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Thursday, 12 December 2002
Page: 8113


Senator COONAN (Minister for Revenue and Assistant Treasurer) (5:45 AM) —I note the agreement between the Labor Party and the Democrats in respect of amendments (1) to (8) and (12). I wish to make a few comments about that before the matter is put to the vote. Firstly, in respect of amendment (1), the government does not support this amendment, because the commencement provision in an act of course must be both clear and unambiguous so that it can be determined legally whether an act has commenced. The amended clause does not meet this fundamental requirement. In particular, since the appropriation to the inspector-general is through the budget process and part of the Treasury portfolio appropriation and, since it would be open to the inspector-general to seek additional funding, the term `appropriation' provided for that purpose does not have sufficient legal certainty, in the government's view. In our view, the proposed commencement provision is not workable and there is no precedent to assist interpretation of how it would work.

Although amendment (2) does not materially alter the bill, the way in which the amendment is drafted is not supported. The amended provision suggests that the act and the Inspector-General of Taxation will have three objects. In fact there is only one object: to improve the administration of the tax laws for the benefit of all taxpayers, as I have mentioned. Conducting systemic reviews and providing independent advice to the government on tax administration are means of achieving this end.

The government does not support amendment (3), which introduces, in our view, elements of confusion and a degree of uncertainty about the scope of the inspector-general's functions. Under clause 7 of the bill as it stands, the inspector-general has a very broad remit to review all the administrative systems of the Australian Taxation Office, including where the tax office administers schemes that are not technically tax administration. For example, as the bill is currently drafted, with the extended definition of tax law in clause 4, the inspector-general can examine matters such as the tax office administration of family tax benefit payments, the administration of diesel fuel rebates and the issue of Australian business numbers. The term `tax administration' is not defined in the bill. Giving the term `tax administration' its natural meaning, it is not at all clear that the inspector-general would be able to examine some of the non-tax administrative schemes currently included within the scope of the inspector-general's functions. Clause 7(ii) is also left hanging by the proposed amendment. It would need to be amended or deleted. If it is deleted, the element of uncertainty about the scope of the inspector-general's functions is exacerbated.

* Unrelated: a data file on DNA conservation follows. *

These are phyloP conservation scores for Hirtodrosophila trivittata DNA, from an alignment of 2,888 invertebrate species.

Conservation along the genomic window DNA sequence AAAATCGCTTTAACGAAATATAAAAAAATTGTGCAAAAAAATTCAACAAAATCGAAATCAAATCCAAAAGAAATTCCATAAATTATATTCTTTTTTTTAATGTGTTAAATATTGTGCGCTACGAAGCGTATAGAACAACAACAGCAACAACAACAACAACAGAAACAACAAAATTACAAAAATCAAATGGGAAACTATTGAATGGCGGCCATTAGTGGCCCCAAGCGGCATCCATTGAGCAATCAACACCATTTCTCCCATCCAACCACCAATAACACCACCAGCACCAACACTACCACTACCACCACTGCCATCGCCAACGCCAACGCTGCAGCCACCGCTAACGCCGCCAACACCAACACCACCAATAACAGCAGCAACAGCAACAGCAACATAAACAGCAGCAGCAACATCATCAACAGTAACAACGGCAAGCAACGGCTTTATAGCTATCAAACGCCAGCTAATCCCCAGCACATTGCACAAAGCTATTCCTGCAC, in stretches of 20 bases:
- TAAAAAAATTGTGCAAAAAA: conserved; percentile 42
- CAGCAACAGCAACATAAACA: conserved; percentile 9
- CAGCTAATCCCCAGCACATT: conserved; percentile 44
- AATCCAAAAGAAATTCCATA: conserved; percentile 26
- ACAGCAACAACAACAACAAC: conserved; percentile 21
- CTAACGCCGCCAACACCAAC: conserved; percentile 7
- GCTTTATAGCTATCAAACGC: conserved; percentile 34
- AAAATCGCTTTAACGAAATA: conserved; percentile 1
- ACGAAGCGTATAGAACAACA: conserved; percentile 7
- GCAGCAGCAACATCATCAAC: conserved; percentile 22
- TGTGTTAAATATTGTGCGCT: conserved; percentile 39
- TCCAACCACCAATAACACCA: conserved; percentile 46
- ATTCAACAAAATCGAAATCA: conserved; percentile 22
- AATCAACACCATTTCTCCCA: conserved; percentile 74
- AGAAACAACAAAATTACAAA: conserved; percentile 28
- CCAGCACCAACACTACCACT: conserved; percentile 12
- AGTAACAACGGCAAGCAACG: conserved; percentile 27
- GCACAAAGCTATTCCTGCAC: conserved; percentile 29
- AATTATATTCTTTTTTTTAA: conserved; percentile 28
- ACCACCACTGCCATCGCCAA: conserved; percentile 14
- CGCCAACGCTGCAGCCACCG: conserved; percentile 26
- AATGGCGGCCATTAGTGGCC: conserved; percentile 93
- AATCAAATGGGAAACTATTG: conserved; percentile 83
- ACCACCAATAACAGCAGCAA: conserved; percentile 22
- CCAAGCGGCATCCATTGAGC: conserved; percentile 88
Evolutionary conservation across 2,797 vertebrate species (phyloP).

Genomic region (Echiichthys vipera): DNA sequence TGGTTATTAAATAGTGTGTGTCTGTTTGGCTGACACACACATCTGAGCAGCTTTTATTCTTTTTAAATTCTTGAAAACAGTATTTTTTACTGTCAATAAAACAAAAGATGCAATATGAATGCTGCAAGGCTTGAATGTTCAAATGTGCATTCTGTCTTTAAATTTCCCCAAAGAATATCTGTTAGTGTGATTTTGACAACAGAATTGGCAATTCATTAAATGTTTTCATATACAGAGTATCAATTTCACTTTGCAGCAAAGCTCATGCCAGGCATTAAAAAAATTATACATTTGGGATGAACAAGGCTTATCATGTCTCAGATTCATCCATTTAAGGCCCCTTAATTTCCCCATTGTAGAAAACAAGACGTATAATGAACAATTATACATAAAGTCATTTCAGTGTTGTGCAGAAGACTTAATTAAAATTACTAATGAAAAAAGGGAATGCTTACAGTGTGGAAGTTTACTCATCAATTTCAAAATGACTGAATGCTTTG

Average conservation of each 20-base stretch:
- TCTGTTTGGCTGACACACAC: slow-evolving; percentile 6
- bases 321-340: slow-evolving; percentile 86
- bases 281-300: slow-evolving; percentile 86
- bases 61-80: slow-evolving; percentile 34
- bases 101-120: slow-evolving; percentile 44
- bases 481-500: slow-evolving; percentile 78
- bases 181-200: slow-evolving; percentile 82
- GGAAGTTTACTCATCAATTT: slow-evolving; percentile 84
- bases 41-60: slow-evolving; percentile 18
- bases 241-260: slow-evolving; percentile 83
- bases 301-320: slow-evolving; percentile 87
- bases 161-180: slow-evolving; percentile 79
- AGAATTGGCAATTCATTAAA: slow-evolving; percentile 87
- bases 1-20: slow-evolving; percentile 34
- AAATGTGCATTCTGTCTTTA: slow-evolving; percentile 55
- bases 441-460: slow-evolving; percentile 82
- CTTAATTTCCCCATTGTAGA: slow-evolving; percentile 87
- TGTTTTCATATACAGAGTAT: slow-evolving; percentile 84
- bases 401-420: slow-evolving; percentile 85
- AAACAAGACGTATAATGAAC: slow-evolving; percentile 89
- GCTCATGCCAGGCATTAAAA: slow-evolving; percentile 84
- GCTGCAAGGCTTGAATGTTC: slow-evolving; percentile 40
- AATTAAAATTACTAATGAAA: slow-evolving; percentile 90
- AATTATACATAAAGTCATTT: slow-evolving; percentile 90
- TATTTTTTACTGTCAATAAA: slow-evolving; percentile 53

Amendments (4) and (5) seek to remove the discretion of Treasury ministers to give the inspector-general a direction to conduct a review. It is not clear what happens to the provision in clause 41 requiring the inspector-general to report any directions in the annual report. These amendments undermine the object and functions of the inspector-general. The inspector-general will strengthen independent advice to Treasury ministers on tax administration. Under the bill as it stands, the inspector-general of tax would have the power to initiate reviews on his or her own motion and has a discretion in allocating resources amongst competing priorities. In view of the way in which the vote is going to go, I do not propose to continue my remarks in respect of the amendments that have been agreed to.

Question agreed to.